Benjamin Read's code garden.

Publishing Poetry with Webiny CMS and Astro

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This article is about:personal

Publishing poetry on the web is … tricky.

I admit, some poetry is relatively straightforward: it’s organised similarly to normal text, where on the left side, everything lines up nicely to the left, and right lines are “ragged”, or not justified to any alignment. This is quite commonly how paragraphs appear.

Some poems, and some poets, choose to organise their work in more … unusual ways. Take Keat’s Ode on a Grecian Urn, which has meaningful indentations which I think really helps you to appreciate the lyrical cadence of the poem:

Thou still unravish'd bride of quietness,
       Thou foster-child of silence and slow time,
Sylvan historian, who canst thus express
       A flowery tale more sweetly than our rhyme:
What leaf-fring'd legend haunts about thy shape
       Of deities or mortals, or of both,
               In Tempe or the dales of Arcady?
       What men or gods are these? What maidens loth?
What mad pursuit? What struggle to escape?
               What pipes and timbrels? What wild ecstasy?

There are much more … adventurous, shall we say? layouts for poems, but this was the main use case I wanted to meet: lines which respect the indentation of the author. But there was something else I wanted to achieve as well:

One of the things I hate seeing, in printed poetry as well as electronic, is wrapping lines. My reasoning is this: if the author so carefully indented their poem, and broke lines in certain specific places, then that is as important to the work as the left indentation is.

I really hate it when because of the limitations in width or type size, the authors’ poems are butchered in this way. It’s not as bad as justifying everything centrally (that is a crime I will never bring myself to forgive), but at least on the web we do have the opportunity to scroll left and right if the need arises. Looking at my 2 requirements I realised that there is another common written format that satisfies both of these needs.

A sudden moment of clarity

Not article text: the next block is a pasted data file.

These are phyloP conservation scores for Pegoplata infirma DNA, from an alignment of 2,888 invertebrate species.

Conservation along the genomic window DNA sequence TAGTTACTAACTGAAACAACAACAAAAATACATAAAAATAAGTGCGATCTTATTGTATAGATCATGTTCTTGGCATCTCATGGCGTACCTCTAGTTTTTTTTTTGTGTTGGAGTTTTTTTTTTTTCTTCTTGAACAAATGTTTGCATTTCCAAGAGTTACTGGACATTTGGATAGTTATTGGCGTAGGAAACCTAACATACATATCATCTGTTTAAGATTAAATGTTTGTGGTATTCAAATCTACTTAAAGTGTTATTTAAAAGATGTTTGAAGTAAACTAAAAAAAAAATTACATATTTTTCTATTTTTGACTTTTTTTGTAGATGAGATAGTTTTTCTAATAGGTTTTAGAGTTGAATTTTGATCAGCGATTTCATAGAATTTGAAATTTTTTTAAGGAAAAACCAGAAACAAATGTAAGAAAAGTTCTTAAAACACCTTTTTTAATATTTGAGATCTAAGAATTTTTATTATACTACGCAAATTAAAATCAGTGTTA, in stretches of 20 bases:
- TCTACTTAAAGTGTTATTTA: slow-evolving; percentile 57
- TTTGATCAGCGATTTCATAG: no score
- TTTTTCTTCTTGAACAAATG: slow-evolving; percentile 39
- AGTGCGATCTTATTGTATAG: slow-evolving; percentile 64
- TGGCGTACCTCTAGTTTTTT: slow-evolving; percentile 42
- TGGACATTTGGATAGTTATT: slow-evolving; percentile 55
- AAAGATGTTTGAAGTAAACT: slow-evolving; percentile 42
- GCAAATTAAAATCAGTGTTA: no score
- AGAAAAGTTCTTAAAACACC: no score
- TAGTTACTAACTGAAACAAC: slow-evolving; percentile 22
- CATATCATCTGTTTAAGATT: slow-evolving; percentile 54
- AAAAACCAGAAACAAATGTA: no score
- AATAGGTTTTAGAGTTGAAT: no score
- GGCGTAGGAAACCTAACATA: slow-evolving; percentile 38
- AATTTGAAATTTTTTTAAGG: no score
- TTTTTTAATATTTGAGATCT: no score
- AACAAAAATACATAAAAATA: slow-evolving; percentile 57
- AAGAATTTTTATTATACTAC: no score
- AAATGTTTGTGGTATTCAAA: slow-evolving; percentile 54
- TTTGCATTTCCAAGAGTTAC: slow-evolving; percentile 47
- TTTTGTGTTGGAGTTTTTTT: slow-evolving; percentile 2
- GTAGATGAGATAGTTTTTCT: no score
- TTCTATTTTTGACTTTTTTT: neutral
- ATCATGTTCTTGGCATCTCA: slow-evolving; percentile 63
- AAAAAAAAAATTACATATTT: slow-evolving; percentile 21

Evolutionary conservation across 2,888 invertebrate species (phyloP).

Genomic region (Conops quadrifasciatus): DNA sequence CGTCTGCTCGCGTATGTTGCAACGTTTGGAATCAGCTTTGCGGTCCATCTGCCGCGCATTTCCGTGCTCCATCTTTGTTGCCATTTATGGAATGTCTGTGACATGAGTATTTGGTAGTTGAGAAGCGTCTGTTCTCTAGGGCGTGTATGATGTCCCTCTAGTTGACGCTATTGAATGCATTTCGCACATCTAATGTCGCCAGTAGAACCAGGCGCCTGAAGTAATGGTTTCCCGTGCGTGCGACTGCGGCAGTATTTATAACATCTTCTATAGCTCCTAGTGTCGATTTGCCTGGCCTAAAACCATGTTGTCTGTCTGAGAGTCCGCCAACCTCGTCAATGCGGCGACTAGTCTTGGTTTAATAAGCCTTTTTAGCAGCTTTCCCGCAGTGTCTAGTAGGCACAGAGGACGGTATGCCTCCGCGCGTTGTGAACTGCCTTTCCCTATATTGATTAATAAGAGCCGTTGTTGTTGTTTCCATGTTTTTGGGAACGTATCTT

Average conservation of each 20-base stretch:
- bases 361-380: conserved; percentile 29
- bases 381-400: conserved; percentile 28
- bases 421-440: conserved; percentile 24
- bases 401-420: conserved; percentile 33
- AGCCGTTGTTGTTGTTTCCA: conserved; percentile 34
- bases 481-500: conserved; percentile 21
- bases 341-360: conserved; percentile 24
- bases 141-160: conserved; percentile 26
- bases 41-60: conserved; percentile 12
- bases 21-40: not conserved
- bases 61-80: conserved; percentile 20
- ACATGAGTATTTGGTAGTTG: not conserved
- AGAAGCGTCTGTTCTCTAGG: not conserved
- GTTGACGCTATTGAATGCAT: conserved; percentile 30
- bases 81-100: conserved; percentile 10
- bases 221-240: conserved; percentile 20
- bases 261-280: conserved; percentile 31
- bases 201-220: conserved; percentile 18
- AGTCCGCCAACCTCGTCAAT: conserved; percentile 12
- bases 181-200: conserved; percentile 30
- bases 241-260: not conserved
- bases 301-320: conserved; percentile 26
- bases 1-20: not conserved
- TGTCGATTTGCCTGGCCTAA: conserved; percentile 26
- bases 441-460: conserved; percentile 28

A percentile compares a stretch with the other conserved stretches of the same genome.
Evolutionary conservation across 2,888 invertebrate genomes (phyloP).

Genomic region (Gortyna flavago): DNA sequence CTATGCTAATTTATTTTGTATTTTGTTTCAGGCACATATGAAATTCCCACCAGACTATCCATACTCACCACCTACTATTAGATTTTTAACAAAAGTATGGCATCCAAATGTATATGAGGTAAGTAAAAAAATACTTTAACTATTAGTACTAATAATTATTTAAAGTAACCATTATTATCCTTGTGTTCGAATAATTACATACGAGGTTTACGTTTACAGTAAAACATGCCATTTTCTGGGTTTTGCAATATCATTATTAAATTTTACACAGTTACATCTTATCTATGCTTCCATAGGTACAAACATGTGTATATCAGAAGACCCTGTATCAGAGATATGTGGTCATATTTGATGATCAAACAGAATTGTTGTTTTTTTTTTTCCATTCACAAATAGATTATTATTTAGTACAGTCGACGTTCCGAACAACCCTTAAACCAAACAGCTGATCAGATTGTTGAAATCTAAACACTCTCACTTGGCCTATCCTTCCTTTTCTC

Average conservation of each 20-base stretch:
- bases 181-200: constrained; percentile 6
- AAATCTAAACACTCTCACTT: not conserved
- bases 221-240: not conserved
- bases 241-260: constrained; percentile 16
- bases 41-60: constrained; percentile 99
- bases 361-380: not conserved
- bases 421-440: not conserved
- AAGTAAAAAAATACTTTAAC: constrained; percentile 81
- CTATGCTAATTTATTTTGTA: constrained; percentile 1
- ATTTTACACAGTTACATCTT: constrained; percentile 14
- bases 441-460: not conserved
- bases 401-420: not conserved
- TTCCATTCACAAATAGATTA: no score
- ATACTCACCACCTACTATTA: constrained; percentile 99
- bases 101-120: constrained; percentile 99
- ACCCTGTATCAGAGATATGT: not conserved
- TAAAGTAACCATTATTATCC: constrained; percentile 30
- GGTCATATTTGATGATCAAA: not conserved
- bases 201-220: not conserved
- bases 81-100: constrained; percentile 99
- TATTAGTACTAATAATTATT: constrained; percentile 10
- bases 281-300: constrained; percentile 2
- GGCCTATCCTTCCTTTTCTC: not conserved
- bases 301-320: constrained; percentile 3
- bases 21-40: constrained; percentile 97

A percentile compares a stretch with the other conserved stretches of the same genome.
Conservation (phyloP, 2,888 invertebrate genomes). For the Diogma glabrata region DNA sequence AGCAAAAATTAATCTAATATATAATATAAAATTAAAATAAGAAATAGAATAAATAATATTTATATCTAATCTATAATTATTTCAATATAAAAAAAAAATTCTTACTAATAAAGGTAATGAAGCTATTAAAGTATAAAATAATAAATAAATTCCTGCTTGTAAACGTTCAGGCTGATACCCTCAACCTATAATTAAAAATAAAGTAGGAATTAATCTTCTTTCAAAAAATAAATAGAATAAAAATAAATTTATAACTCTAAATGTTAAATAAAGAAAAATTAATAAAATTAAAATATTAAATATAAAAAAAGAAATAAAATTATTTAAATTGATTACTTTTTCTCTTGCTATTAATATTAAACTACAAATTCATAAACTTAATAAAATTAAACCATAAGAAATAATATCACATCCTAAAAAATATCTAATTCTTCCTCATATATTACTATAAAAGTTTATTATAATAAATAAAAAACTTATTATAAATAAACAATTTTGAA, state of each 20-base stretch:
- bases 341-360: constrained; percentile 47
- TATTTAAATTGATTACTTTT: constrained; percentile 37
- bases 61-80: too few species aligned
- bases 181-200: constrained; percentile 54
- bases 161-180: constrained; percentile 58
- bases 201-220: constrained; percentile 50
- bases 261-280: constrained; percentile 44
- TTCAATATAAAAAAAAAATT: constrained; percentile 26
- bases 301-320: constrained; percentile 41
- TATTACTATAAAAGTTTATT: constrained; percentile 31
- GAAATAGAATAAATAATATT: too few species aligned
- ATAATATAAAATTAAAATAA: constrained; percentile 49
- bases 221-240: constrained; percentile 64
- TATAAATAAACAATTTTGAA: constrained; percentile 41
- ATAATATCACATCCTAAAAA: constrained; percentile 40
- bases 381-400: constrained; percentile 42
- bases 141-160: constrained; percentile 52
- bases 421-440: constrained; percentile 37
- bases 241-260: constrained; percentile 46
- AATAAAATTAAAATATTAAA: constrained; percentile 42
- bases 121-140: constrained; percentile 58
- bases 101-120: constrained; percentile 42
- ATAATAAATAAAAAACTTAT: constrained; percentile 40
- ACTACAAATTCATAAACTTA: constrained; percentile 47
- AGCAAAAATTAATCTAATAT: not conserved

So to recap my requirements were:

I realised that the way we represent code is quite similar. Along with indented lines that don’t wrap, we also have syntax hilighting, so it’s easier to see what the code was doing. But I realised that was simply an implementation detail, and I could use some things that I already had in order to render poetry correctly on my blog.

The Backend

I use Webiny, the Serverless CMS, for the backend. I’d already configured an Editor.js extension to render code blocks. I forked this code and added to my Webiny admin app’s HeadlessCMS config (full PR here), and after a few minor modifications I had the ability to add a block of poetry:

I can add blocks for headings, images, quotes and, as custom plugins, code and poetry

So far so good. I don’t mind that the display looks like a code block, for me it’s a minor consideration and actually the monospace helps me to see where the indentation occurs.

Rendering on the Frontend

Now that I have my code block coming through with an appropriate field type identifier, I could modify my frontend Astro app to render blocks of poetry as part of the rich text renderer, which I’d already built.

      {field.type === 'poetry' && (
        <RenderPoetry poetry={} />

I admit this solution was much hackier than it needed to be, but it works for now. I hope I will have time to create a proper theme for Shiki so I don’t have to forcibly override the inline CSS with some !important declarations.

You can see both poetry blocks and code rendered in this article. And I hope it’ll mean I’m finally more free to add more articles about poetry here. Time, and children, willing of course!”

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“Wisest are they who know they do not know.”

— Jostein Gaarder